Closer to Brisbane, the outer west suburb of Springfield Lakes has just a 17% difference between its median unit and house prices, which is $75,000.
5 QLD suburbs with the smallest gap between units and houses
|STATE||SUBURB||REGION||% GAP||UNIT MEDIAN||HOUSE MEDIAN||PRICE GAP|
|QLD||Springfield Lakes||Brisbane West||17.00%||$442,900||$518,200||$75,300|
Outside of NSW, SA and QLD, the price gap between houses and units is significantly higher.
There are no suburbs across the 3 states with a price difference of less than 20%.
The easiest suburb in which to upgrade from a unit to a house in WA is Rockingham, a beachside region around 47km southwest of Perth.
The median price for a unit is $320,000, while the median price for a house is $393,500 meaning there is a $73,000 gap or 23%.
In SA, Murray Bridge, 78km south-east of Adelaide, has a gap of 20% between its median unit price ($229,000) and median house price ($275,500), the tightest difference across the state.
Meanwhile, in Tasmania, the north coast city of Devonport is a standout area for affordable housing.
While the median price for a unit is $313,000, the median price for a house is 22.4% more, at $383,000.
While these suburbs might seem like a great deal, it’s important not to be led by price alone because cheapest isn’t always best.
Just because these suburbs have the smallest gap between house and unit prices, they aren't necessarily areas I'd recommend investing in.
It’s likely that the gap between the price of a “family-friendly” will locate capital city apartments and houses will only narrow as affordability issues constrain further growth in house prices.
This means, in certain locations apartments are so lucky to grow faster pace than houses.
And of course, lower median house and unit prices alone aren’t enough alone to warrant a good investment opportunity.
‘Cheap’ property will always be ‘cheap’ so don’t get lured into thinking you’re getting a bargain.
Moving forward, it is likely that house prices will grow more than apartment prices over the next couple of years, however, well-located townhouses which have their own significant land component will make excellent investment properties and are currently in strong demand by many first home buyers who are being priced out of the housing market.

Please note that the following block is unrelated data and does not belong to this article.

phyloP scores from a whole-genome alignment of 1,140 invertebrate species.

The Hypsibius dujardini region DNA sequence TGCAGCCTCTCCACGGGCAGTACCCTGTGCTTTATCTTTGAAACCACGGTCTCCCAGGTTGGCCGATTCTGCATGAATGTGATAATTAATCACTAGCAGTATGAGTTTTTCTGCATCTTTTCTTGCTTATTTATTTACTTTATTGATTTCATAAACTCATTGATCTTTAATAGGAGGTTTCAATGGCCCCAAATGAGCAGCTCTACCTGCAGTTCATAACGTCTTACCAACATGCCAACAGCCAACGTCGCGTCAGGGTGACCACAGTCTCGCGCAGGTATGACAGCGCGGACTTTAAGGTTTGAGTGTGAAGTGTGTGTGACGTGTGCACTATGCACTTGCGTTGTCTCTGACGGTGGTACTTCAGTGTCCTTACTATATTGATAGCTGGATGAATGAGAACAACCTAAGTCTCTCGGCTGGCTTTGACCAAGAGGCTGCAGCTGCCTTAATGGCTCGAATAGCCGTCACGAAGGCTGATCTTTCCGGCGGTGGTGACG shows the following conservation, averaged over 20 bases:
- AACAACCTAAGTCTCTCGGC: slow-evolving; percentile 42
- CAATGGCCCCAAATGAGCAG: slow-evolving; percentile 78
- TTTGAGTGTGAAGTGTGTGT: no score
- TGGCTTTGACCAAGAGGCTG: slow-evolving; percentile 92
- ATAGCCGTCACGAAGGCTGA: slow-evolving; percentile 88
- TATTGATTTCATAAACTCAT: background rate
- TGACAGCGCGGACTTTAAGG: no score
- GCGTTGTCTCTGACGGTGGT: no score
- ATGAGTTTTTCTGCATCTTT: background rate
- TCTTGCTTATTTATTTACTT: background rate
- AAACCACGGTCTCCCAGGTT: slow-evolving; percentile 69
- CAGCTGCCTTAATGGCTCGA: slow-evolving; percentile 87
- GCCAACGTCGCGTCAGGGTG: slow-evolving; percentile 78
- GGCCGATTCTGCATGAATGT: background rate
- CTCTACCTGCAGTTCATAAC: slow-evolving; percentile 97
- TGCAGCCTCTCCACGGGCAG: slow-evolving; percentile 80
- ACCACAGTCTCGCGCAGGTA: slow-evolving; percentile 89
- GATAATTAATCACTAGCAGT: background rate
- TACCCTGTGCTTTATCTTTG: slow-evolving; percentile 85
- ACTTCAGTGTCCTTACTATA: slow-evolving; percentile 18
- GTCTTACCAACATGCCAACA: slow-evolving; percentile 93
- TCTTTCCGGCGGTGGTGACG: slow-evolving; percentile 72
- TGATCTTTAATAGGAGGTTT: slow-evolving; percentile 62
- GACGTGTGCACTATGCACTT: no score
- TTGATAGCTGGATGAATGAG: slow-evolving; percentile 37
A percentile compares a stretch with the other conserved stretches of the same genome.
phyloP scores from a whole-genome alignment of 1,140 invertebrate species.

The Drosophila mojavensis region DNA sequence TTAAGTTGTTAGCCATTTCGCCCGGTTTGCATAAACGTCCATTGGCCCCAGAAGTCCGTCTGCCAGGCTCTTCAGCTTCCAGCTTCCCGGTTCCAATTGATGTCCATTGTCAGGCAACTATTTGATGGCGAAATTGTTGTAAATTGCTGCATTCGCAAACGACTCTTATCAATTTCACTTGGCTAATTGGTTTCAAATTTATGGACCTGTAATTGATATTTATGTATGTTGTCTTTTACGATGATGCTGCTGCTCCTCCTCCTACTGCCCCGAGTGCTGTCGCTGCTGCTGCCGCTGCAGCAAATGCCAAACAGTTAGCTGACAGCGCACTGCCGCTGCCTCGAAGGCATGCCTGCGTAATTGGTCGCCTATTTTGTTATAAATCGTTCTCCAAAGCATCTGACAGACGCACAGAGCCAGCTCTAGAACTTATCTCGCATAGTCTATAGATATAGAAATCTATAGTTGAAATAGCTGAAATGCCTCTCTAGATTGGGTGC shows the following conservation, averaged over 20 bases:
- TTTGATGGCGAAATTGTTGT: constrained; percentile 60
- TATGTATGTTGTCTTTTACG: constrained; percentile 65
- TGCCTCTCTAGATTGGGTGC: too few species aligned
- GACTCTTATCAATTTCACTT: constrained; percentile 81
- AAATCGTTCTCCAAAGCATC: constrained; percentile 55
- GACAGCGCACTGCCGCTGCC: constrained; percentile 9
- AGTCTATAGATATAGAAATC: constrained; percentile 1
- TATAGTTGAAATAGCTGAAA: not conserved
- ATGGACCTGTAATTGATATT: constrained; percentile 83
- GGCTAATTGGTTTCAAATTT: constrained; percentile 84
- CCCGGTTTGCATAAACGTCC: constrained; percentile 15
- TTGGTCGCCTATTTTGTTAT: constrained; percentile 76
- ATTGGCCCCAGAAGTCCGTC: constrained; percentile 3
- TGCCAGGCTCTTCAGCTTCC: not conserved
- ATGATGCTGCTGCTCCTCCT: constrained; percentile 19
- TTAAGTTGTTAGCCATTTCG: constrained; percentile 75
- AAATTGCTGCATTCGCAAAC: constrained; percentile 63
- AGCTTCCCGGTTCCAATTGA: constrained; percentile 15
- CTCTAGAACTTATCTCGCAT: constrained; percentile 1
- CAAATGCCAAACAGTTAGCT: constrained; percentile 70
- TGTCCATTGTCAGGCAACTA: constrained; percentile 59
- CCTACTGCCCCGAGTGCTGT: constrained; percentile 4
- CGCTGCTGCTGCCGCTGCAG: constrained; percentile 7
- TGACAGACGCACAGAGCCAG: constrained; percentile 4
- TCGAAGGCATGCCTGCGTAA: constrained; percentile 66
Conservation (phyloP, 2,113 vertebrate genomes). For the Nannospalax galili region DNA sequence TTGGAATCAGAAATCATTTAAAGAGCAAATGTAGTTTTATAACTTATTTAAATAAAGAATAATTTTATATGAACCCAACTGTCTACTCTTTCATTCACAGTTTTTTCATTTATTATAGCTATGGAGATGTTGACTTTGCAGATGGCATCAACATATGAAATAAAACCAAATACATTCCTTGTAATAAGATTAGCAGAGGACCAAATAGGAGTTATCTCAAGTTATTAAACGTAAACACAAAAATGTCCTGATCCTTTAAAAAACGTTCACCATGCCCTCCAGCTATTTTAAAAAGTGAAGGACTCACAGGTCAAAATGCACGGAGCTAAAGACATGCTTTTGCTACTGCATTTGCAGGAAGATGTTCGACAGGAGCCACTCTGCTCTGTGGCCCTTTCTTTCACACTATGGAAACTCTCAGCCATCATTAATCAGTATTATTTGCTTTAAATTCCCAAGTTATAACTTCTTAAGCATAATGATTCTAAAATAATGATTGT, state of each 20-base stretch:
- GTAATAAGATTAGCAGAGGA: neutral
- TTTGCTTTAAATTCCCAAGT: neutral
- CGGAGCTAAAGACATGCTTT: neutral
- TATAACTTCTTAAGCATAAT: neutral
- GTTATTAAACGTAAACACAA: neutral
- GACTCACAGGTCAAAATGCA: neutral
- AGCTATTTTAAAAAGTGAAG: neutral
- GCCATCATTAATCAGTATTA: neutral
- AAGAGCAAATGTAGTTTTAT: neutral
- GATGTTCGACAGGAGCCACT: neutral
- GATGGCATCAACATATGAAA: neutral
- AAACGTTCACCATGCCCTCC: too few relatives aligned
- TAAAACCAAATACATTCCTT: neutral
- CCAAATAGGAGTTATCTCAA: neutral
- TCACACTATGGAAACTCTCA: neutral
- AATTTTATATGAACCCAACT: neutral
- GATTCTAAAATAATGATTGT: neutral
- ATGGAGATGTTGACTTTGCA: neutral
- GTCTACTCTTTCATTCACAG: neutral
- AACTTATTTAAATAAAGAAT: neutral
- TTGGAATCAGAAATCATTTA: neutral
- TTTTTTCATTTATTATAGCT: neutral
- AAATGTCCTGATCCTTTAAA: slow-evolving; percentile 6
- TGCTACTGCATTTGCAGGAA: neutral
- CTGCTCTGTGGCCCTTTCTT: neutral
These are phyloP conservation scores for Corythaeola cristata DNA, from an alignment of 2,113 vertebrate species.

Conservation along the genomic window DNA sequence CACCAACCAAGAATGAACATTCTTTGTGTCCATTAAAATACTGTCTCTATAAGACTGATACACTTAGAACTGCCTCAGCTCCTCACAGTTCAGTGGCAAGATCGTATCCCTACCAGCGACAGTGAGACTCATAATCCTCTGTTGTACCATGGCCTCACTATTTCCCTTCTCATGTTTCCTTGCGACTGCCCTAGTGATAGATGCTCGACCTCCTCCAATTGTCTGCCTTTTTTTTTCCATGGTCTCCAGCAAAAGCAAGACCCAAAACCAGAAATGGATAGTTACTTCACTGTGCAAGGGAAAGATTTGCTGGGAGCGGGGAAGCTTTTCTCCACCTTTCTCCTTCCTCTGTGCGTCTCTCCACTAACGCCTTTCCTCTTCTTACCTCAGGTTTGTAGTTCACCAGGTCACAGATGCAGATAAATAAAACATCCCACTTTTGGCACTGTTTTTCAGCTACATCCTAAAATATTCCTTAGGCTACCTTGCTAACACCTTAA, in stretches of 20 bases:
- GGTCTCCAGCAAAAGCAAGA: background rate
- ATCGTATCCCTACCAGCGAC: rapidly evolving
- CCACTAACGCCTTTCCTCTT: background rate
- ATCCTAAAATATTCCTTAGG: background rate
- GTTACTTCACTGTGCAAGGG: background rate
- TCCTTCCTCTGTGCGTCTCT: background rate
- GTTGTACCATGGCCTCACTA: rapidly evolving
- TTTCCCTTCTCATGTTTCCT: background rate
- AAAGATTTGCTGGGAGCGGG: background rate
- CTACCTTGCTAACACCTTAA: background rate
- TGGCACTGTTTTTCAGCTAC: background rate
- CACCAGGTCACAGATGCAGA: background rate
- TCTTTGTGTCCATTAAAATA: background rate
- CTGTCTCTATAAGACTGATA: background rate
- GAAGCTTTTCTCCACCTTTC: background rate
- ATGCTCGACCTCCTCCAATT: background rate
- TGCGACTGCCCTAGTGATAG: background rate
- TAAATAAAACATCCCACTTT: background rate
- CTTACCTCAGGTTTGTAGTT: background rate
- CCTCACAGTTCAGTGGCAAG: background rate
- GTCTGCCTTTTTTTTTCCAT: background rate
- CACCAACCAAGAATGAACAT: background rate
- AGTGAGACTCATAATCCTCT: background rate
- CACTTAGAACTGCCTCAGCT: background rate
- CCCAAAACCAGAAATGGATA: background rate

And Powell agrees.
She said that while some of the areas with a small price gap between units and houses offered a relatively easy upgrade, it was important to note the nuance in each local market.
“When you’ve got a place where the price of units and houses isn’t miles apart, first of all it allows buyers to have greater choice and it means these are the areas where people can upgrade their property sooner. That’s important,” she said.
Sometimes though, what you’re paying for is a “buyer decision”, she explained.
For example, in some coastal towns, you may be able to get a house for not much more than a unit, but the units on offer may be on the waterfront, while the house is inland without the views and the lifestyle.
“So, while it’s possible to upgrade without taking on too much more debt, it’s about the makeup of the types of property there,” Powell said.
“A town like Goulburn in NSW doesn’t have a lot of major high-rises [so the] difference between a unit and a house there will be much closer than, say, Mosman or Bondi in Sydney.”